The foregoing disicca-nt may be made as follows.
The calcium chloride'is dissolved in water and is distributed more or less equally over the top surface of the beads of shots of urea while they are being rotated, for example in a drum mixer. This rotation is continued until a substantially uniform mixing of the chloride and urea has been attained. Then the inhibitor is sprinkled onto the mixture in the drum while the rotation of the drum is continued for another short period of time, preferably not less than'a minute and a half. The contents of the drum may then be placed in polyethylene cartons and sealed.
It will be understood that when the moisture ladened air passes upwardly in shell 1b and contacts with the pellets of desiccant, the calcium chloride will absorb'moisture and hold it in contact withthe urea with resultant dissolution of the latter. At the same time, moisture com-' ing into direct contact with urea will dissolve the latter. The urea which is so dissolved or brought into solution moves down into the cylinder 17b and emerges through the small hole 21b where it contacts with air entering under high pressure as described above.
While the invention has been described with particular reference to compressed air, it will be understood that the invention is susceptible of use with compressed gases other than air and containing likuid material in addition to moisture, for example small amounts of oil which are frequently present in compressed air. The above described desiccant seems to possess the property of absorbing small amounts of oil from the air. When small amounts of liquids other than oil and moisture are present in the air being dried and the above described desiccant will not absorb them, small amounts of any suitable commercial solvent capable of absorbing such liquids may be incorporated in the desiccant.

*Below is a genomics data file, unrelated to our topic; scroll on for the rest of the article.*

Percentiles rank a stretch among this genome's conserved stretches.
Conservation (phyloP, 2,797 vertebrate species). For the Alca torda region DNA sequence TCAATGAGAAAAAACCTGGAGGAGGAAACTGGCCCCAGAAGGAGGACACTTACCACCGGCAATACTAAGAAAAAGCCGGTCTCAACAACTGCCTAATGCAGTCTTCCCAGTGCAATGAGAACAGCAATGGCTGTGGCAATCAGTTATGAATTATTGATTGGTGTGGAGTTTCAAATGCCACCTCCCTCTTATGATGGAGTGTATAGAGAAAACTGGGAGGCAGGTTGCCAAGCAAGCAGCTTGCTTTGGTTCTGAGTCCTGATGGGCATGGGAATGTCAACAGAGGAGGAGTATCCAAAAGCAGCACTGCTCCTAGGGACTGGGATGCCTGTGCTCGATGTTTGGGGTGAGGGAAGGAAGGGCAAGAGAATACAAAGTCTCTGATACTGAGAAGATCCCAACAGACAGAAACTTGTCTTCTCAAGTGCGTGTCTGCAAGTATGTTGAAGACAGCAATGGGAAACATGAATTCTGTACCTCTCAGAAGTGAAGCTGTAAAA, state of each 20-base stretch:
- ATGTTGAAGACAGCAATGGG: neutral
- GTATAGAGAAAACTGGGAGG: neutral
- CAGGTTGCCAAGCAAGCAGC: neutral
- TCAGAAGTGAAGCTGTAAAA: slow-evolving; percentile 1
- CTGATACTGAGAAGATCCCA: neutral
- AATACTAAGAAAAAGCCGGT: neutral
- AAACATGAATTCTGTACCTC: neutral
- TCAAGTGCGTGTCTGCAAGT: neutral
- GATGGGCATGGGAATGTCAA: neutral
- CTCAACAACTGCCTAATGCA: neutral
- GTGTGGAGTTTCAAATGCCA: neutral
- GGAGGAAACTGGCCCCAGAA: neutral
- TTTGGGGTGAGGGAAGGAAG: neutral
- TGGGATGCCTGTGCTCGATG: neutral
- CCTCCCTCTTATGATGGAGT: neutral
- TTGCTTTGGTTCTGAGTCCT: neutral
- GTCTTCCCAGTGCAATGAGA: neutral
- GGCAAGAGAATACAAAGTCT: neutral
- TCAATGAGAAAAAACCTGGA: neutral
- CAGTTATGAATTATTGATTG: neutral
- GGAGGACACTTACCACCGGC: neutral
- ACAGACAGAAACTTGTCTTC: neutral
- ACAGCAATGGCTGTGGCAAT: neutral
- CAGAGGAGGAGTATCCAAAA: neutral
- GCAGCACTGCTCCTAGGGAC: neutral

Having thus described this invention in such full, clear,
concise and exact terms as to enable any person skilled in the art to which it pertains to make and use the same, and having set forth the best mode contemplated of carrying out this invention, I state that the subject matter which I regard as being my invention is particularly pointed out and distinctly claimed in what is claimed, it being understood that equivalents or modifications of, or substitutions for, parts of the above specifically described embodiment of the invention may be made without departing from the scope of the invention as set forth in what is claimed.
What is claimed is: